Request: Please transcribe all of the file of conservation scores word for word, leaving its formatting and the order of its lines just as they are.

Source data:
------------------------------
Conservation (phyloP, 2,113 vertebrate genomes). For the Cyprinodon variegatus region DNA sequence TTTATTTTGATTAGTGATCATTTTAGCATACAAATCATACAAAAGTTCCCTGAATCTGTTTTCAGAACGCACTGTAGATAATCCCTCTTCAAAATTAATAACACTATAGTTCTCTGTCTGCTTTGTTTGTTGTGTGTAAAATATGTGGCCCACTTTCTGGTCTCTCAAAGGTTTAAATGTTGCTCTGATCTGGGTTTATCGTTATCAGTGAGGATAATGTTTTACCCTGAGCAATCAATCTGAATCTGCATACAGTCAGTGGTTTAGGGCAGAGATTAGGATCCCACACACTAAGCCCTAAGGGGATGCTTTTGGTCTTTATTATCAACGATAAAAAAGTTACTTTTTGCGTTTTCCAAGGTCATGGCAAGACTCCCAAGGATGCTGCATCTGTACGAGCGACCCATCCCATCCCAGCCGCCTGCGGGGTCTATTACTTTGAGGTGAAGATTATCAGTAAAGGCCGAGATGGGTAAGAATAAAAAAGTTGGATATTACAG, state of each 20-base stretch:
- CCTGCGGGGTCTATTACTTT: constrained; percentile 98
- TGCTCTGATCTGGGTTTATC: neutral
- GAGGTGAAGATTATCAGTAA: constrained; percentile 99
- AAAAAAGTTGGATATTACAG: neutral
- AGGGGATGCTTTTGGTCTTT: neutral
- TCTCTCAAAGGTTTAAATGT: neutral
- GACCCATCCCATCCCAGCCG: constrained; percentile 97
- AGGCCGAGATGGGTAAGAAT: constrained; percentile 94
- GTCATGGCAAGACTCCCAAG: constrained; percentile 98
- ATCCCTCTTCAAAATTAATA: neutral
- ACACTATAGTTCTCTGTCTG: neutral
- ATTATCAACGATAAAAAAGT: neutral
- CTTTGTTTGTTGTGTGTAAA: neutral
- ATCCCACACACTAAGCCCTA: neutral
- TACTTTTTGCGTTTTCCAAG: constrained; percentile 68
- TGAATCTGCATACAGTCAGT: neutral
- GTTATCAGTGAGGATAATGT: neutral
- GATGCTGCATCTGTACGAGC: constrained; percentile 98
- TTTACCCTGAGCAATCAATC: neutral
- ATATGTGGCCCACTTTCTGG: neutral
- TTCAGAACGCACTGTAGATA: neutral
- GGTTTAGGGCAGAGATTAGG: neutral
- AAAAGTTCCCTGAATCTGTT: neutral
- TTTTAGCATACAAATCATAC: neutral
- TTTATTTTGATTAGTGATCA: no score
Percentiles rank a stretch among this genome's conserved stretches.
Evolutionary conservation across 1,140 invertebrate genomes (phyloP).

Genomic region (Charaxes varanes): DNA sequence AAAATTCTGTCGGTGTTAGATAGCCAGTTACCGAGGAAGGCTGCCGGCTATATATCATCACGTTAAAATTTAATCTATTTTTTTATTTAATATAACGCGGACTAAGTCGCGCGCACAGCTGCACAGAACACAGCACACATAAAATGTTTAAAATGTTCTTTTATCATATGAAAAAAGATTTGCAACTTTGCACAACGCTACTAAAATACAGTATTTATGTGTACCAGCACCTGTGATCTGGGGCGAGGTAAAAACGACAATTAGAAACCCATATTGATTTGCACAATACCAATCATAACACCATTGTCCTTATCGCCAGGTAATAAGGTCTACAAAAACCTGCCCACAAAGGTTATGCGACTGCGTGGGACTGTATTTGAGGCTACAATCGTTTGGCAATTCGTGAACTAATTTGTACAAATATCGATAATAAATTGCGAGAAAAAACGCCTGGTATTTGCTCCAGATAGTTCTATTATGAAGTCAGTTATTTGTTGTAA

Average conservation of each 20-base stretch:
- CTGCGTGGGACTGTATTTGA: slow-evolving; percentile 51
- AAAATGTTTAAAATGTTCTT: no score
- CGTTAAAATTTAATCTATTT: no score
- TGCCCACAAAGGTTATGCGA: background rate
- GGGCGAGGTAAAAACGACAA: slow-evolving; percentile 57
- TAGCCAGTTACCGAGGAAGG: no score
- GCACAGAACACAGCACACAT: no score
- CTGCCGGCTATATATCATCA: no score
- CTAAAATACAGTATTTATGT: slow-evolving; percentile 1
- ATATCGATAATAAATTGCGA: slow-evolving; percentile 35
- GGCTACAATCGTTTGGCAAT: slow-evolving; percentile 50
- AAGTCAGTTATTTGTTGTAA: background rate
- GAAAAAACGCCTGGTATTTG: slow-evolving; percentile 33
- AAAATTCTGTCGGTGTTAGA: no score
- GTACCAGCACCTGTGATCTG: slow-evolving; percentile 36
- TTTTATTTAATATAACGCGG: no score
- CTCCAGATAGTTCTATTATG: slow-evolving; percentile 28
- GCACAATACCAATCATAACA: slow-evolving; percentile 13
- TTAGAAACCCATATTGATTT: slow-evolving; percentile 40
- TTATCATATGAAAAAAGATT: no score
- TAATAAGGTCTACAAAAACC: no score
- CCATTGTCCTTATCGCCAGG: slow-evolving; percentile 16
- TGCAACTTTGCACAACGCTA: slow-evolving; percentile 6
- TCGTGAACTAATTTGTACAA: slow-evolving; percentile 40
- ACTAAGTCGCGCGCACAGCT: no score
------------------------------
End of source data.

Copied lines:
Conservation (phyloP, 2,113 vertebrate genomes). For the Cyprinodon variegatus region DNA sequence TTTATTTTGATTAGTGATCATTTTAGCATACAAATCATACAAAAGTTCCCTGAATCTGTTTTCAGAACGCACTGTAGATAATCCCTCTTCAAAATTAATAACACTATAGTTCTCTGTCTGCTTTGTTTGTTGTGTGTAAAATATGTGGCCCACTTTCTGGTCTCTCAAAGGTTTAAATGTTGCTCTGATCTGGGTTTATCGTTATCAGTGAGGATAATGTTTTACCCTGAGCAATCAATCTGAATCTGCATACAGTCAGTGGTTTAGGGCAGAGATTAGGATCCCACACACTAAGCCCTAAGGGGATGCTTTTGGTCTTTATTATCAACGATAAAAAAGTTACTTTTTGCGTTTTCCAAGGTCATGGCAAGACTCCCAAGGATGCTGCATCTGTACGAGCGACCCATCCCATCCCAGCCGCCTGCGGGGTCTATTACTTTGAGGTGAAGATTATCAGTAAAGGCCGAGATGGGTAAGAATAAAAAAGTTGGATATTACAG, state of each 20-base stretch:
- CCTGCGGGGTCTATTACTTT: constrained; percentile 98
- TGCTCTGATCTGGGTTTATC: neutral
- GAGGTGAAGATTATCAGTAA: constrained; percentile 99
- AAAAAAGTTGGATATTACAG: neutral
- AGGGGATGCTTTTGGTCTTT: neutral
- TCTCTCAAAGGTTTAAATGT: neutral
- GACCCATCCCATCCCAGCCG: constrained; percentile 97
- AGGCCGAGATGGGTAAGAAT: constrained; percentile 94
- GTCATGGCAAGACTCCCAAG: constrained; percentile 98
- ATCCCTCTTCAAAATTAATA: neutral
- ACACTATAGTTCTCTGTCTG: neutral
- ATTATCAACGATAAAAAAGT: neutral
- CTTTGTTTGTTGTGTGTAAA: neutral
- ATCCCACACACTAAGCCCTA: neutral
- TACTTTTTGCGTTTTCCAAG: constrained; percentile 68
- TGAATCTGCATACAGTCAGT: neutral
- GTTATCAGTGAGGATAATGT: neutral
- GATGCTGCATCTGTACGAGC: constrained; percentile 98
- TTTACCCTGAGCAATCAATC: neutral
- ATATGTGGCCCACTTTCTGG: neutral
- TTCAGAACGCACTGTAGATA: neutral
- GGTTTAGGGCAGAGATTAGG: neutral
- AAAAGTTCCCTGAATCTGTT: neutral
- TTTTAGCATACAAATCATAC: neutral
- TTTATTTTGATTAGTGATCA: no score
Percentiles rank a stretch among this genome's conserved stretches.
Evolutionary conservation across 1,140 invertebrate genomes (phyloP).

Genomic region (Charaxes varanes): DNA sequence AAAATTCTGTCGGTGTTAGATAGCCAGTTACCGAGGAAGGCTGCCGGCTATATATCATCACGTTAAAATTTAATCTATTTTTTTATTTAATATAACGCGGACTAAGTCGCGCGCACAGCTGCACAGAACACAGCACACATAAAATGTTTAAAATGTTCTTTTATCATATGAAAAAAGATTTGCAACTTTGCACAACGCTACTAAAATACAGTATTTATGTGTACCAGCACCTGTGATCTGGGGCGAGGTAAAAACGACAATTAGAAACCCATATTGATTTGCACAATACCAATCATAACACCATTGTCCTTATCGCCAGGTAATAAGGTCTACAAAAACCTGCCCACAAAGGTTATGCGACTGCGTGGGACTGTATTTGAGGCTACAATCGTTTGGCAATTCGTGAACTAATTTGTACAAATATCGATAATAAATTGCGAGAAAAAACGCCTGGTATTTGCTCCAGATAGTTCTATTATGAAGTCAGTTATTTGTTGTAA

Average conservation of each 20-base stretch:
- CTGCGTGGGACTGTATTTGA: slow-evolving; percentile 51
- AAAATGTTTAAAATGTTCTT: no score
- CGTTAAAATTTAATCTATTT: no score
- TGCCCACAAAGGTTATGCGA: background rate
- GGGCGAGGTAAAAACGACAA: slow-evolving; percentile 57
- TAGCCAGTTACCGAGGAAGG: no score
- GCACAGAACACAGCACACAT: no score
- CTGCCGGCTATATATCATCA: no score
- CTAAAATACAGTATTTATGT: slow-evolving; percentile 1
- ATATCGATAATAAATTGCGA: slow-evolving; percentile 35
- GGCTACAATCGTTTGGCAAT: slow-evolving; percentile 50
- AAGTCAGTTATTTGTTGTAA: background rate
- GAAAAAACGCCTGGTATTTG: slow-evolving; percentile 33
- AAAATTCTGTCGGTGTTAGA: no score
- GTACCAGCACCTGTGATCTG: slow-evolving; percentile 36
- TTTTATTTAATATAACGCGG: no score
- CTCCAGATAGTTCTATTATG: slow-evolving; percentile 28
- GCACAATACCAATCATAACA: slow-evolving; percentile 13
- TTAGAAACCCATATTGATTT: slow-evolving; percentile 40
- TTATCATATGAAAAAAGATT: no score
- TAATAAGGTCTACAAAAACC: no score
- CCATTGTCCTTATCGCCAGG: slow-evolving; percentile 16
- TGCAACTTTGCACAACGCTA: slow-evolving; percentile 6
- TCGTGAACTAATTTGTACAA: slow-evolving; percentile 40
- ACTAAGTCGCGCGCACAGCT: no score